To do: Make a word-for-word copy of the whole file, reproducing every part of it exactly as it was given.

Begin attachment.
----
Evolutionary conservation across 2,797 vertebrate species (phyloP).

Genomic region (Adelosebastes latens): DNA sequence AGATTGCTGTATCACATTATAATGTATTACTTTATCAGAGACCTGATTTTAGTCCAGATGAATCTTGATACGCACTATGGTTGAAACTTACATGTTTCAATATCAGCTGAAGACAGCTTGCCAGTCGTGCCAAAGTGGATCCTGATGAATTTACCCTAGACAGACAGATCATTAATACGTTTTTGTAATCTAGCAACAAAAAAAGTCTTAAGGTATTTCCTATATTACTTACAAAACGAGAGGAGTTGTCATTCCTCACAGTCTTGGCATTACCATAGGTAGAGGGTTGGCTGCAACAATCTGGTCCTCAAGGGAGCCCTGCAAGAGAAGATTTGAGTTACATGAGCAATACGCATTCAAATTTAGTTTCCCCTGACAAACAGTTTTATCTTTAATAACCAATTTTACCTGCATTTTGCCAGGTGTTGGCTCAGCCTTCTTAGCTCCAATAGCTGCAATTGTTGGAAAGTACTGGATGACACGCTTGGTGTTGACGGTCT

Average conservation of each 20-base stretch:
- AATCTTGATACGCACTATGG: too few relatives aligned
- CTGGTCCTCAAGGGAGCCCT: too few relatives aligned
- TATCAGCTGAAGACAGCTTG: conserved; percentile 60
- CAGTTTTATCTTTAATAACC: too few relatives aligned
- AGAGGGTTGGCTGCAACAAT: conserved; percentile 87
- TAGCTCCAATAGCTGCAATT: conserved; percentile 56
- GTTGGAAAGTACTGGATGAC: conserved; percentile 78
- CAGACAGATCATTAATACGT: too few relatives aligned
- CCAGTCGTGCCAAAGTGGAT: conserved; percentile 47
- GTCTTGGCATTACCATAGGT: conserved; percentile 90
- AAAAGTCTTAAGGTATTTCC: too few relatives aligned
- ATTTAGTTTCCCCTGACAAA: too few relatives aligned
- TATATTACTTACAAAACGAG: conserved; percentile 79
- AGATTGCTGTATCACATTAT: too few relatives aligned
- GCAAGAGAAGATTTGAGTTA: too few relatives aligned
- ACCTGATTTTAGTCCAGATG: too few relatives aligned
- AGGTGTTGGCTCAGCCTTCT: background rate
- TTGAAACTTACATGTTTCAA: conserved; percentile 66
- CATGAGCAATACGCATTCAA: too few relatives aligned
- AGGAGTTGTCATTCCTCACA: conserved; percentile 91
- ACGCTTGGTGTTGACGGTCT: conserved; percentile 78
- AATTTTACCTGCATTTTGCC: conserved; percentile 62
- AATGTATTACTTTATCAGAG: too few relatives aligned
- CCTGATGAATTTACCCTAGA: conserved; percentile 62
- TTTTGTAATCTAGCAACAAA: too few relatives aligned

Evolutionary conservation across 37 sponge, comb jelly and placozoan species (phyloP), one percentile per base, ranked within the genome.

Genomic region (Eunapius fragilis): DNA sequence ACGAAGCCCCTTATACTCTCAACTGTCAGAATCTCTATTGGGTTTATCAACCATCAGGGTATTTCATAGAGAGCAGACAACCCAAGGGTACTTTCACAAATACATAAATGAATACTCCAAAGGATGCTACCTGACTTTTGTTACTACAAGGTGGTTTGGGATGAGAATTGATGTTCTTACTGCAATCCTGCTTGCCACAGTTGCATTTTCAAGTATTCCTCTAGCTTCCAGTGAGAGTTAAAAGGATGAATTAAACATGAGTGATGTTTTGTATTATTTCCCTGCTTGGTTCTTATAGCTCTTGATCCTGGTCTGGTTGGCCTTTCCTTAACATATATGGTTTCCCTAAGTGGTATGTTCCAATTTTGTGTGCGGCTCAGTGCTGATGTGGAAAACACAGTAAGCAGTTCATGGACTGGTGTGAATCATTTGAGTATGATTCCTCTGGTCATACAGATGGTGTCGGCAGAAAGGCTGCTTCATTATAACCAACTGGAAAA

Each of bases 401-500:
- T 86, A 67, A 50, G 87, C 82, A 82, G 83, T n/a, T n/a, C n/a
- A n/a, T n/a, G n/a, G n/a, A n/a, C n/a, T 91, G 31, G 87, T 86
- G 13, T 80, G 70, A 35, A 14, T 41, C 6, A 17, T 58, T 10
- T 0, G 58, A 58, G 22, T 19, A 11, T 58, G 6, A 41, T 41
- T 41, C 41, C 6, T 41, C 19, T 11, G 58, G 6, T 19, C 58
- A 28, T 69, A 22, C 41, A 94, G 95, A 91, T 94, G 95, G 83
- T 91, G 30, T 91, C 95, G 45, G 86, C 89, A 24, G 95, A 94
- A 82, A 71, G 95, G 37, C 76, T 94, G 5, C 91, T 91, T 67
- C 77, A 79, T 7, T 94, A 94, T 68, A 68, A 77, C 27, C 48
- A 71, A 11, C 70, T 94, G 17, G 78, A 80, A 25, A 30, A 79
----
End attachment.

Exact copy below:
Evolutionary conservation across 2,797 vertebrate species (phyloP).

Genomic region (Adelosebastes latens): DNA sequence AGATTGCTGTATCACATTATAATGTATTACTTTATCAGAGACCTGATTTTAGTCCAGATGAATCTTGATACGCACTATGGTTGAAACTTACATGTTTCAATATCAGCTGAAGACAGCTTGCCAGTCGTGCCAAAGTGGATCCTGATGAATTTACCCTAGACAGACAGATCATTAATACGTTTTTGTAATCTAGCAACAAAAAAAGTCTTAAGGTATTTCCTATATTACTTACAAAACGAGAGGAGTTGTCATTCCTCACAGTCTTGGCATTACCATAGGTAGAGGGTTGGCTGCAACAATCTGGTCCTCAAGGGAGCCCTGCAAGAGAAGATTTGAGTTACATGAGCAATACGCATTCAAATTTAGTTTCCCCTGACAAACAGTTTTATCTTTAATAACCAATTTTACCTGCATTTTGCCAGGTGTTGGCTCAGCCTTCTTAGCTCCAATAGCTGCAATTGTTGGAAAGTACTGGATGACACGCTTGGTGTTGACGGTCT

Average conservation of each 20-base stretch:
- AATCTTGATACGCACTATGG: too few relatives aligned
- CTGGTCCTCAAGGGAGCCCT: too few relatives aligned
- TATCAGCTGAAGACAGCTTG: conserved; percentile 60
- CAGTTTTATCTTTAATAACC: too few relatives aligned
- AGAGGGTTGGCTGCAACAAT: conserved; percentile 87
- TAGCTCCAATAGCTGCAATT: conserved; percentile 56
- GTTGGAAAGTACTGGATGAC: conserved; percentile 78
- CAGACAGATCATTAATACGT: too few relatives aligned
- CCAGTCGTGCCAAAGTGGAT: conserved; percentile 47
- GTCTTGGCATTACCATAGGT: conserved; percentile 90
- AAAAGTCTTAAGGTATTTCC: too few relatives aligned
- ATTTAGTTTCCCCTGACAAA: too few relatives aligned
- TATATTACTTACAAAACGAG: conserved; percentile 79
- AGATTGCTGTATCACATTAT: too few relatives aligned
- GCAAGAGAAGATTTGAGTTA: too few relatives aligned
- ACCTGATTTTAGTCCAGATG: too few relatives aligned
- AGGTGTTGGCTCAGCCTTCT: background rate
- TTGAAACTTACATGTTTCAA: conserved; percentile 66
- CATGAGCAATACGCATTCAA: too few relatives aligned
- AGGAGTTGTCATTCCTCACA: conserved; percentile 91
- ACGCTTGGTGTTGACGGTCT: conserved; percentile 78
- AATTTTACCTGCATTTTGCC: conserved; percentile 62
- AATGTATTACTTTATCAGAG: too few relatives aligned
- CCTGATGAATTTACCCTAGA: conserved; percentile 62
- TTTTGTAATCTAGCAACAAA: too few relatives aligned

Evolutionary conservation across 37 sponge, comb jelly and placozoan species (phyloP), one percentile per base, ranked within the genome.

Genomic region (Eunapius fragilis): DNA sequence ACGAAGCCCCTTATACTCTCAACTGTCAGAATCTCTATTGGGTTTATCAACCATCAGGGTATTTCATAGAGAGCAGACAACCCAAGGGTACTTTCACAAATACATAAATGAATACTCCAAAGGATGCTACCTGACTTTTGTTACTACAAGGTGGTTTGGGATGAGAATTGATGTTCTTACTGCAATCCTGCTTGCCACAGTTGCATTTTCAAGTATTCCTCTAGCTTCCAGTGAGAGTTAAAAGGATGAATTAAACATGAGTGATGTTTTGTATTATTTCCCTGCTTGGTTCTTATAGCTCTTGATCCTGGTCTGGTTGGCCTTTCCTTAACATATATGGTTTCCCTAAGTGGTATGTTCCAATTTTGTGTGCGGCTCAGTGCTGATGTGGAAAACACAGTAAGCAGTTCATGGACTGGTGTGAATCATTTGAGTATGATTCCTCTGGTCATACAGATGGTGTCGGCAGAAAGGCTGCTTCATTATAACCAACTGGAAAA

Each of bases 401-500:
- T 86, A 67, A 50, G 87, C 82, A 82, G 83, T n/a, T n/a, C n/a
- A n/a, T n/a, G n/a, G n/a, A n/a, C n/a, T 91, G 31, G 87, T 86
- G 13, T 80, G 70, A 35, A 14, T 41, C 6, A 17, T 58, T 10
- T 0, G 58, A 58, G 22, T 19, A 11, T 58, G 6, A 41, T 41
- T 41, C 41, C 6, T 41, C 19, T 11, G 58, G 6, T 19, C 58
- A 28, T 69, A 22, C 41, A 94, G 95, A 91, T 94, G 95, G 83
- T 91, G 30, T 91, C 95, G 45, G 86, C 89, A 24, G 95, A 94
- A 82, A 71, G 95, G 37, C 76, T 94, G 5, C 91, T 91, T 67
- C 77, A 79, T 7, T 94, A 94, T 68, A 68, A 77, C 27, C 48
- A 71, A 11, C 70, T 94, G 17, G 78, A 80, A 25, A 30, A 79